More Study Urged on Resistance

To Human Variant of Mad Cow

Some people have a genetic variation that may help them resist the human form of mad cow disease, a study in mice suggests. But if infection does occur, the disease takes a different form, researchers say.

This novel form of the brain-wasting disease has been observed in laboratory mice but not in humans, leading the scientists to urge a study of autopsies to see whether people also are affected.

"It's always difficult to extrapolate from laboratory animals to humans, but I think it's very likely that there's going to be more than one form of the disease" that affects people, said Jonathan D. F. Wadsworth of University College London in a telephone interview.

Known as bovine spongiform encephalopathy (BSE) in cattle, the disease raised concern when a form of it passed to humans and killed more than 140 people in Britain and at least 10 others elsewhere.

When BSE is passed to humans, it is known as variant Creutzfeldt-Jakob disease, or vCJD. Sporadic Creutzfeldt-Jakob disease occurs in humans but is not caused by BSE.

Wadsworth's team, working with lab mice, uncovered a third, novel form of the disease, which also damages the brain but produces deposits that differ in extent and location.

Monkey Trials Show Promise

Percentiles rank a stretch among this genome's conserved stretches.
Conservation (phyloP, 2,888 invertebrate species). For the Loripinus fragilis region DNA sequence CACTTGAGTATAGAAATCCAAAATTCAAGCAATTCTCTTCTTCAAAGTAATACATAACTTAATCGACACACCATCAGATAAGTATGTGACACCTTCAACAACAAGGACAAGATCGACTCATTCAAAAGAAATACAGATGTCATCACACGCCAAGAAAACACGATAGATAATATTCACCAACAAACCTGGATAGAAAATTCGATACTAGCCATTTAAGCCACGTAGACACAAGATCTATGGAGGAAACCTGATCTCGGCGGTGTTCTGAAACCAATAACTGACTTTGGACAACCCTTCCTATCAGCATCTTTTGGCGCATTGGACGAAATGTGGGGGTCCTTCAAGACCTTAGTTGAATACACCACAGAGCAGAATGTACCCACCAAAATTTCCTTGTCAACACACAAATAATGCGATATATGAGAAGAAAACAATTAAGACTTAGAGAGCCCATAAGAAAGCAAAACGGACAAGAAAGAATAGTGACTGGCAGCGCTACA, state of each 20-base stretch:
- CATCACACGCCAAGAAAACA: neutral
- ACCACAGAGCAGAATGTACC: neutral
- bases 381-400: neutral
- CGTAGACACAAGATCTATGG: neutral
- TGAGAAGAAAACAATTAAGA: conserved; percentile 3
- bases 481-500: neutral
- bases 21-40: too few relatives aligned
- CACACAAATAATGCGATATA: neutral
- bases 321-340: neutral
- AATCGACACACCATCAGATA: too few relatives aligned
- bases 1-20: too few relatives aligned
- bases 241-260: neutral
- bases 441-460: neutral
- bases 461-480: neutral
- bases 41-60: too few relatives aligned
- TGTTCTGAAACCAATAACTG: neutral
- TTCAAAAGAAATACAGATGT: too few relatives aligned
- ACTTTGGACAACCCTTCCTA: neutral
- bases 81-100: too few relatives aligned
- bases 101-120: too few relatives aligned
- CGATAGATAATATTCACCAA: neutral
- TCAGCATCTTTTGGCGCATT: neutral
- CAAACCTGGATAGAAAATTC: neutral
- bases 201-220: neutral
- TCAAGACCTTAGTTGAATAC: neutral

For Men's Contraceptive

A shot that prompts an immune reaction to a protein produced in the male reproductive system shows promise in monkeys as a possible male contraceptive, researchers report in yesterday's issue of the journal Science.

But translating the findings into human use could take a decade, said lead researcher Michael O'Rand of the University of North Carolina at Chapel Hill.

In recent years, researchers have developed male contraceptives, based on hormones, that suppress sperm production. These are in trials.

In O'Rand's experiments, monkeys were immunized using a form of eppin, a protein produced in the tightly coiled ducts that carry sperm. Male monkeys that developed a strong immune response to the eppin were still able to copulate but could not impregnate female monkeys, the researchers said.

In the experiments, carried out in India, seven of nine male monkeys tested developed high antibody levels. Five of the seven recovered fertility once the immunization stopped.

Benefits of Arctic Thaw

Weighed Against Drawbacks

An accelerating thaw of the Arctic may open vast regions for oil and gas exploration, but that brings worries of spills in the fragile environment, experts said.

Scientists behind an eight-nation report saying the Arctic sea ice could almost vanish in summer by 2100 because of global warming said offshore oil and gas operations would be easier, but melting permafrost could destabilize installations on land.

Oil companies are unconvinced.

"We can't say for sure whether Arctic operations will become easier or more difficult," said Mark Akhurst, climate change manager for BP PLC, an observer at a scientists' conference in Reykjavik, Iceland.

Oil and gas are already produced around the Arctic from Alaska to Norway, and many environmentalists are opposed to new exploration for fossil fuels in the Arctic -- saying the burning of oil, gas and coal is already responsible for heat-trapping gases such as carbon dioxide that are warming the planet.

-- From News Services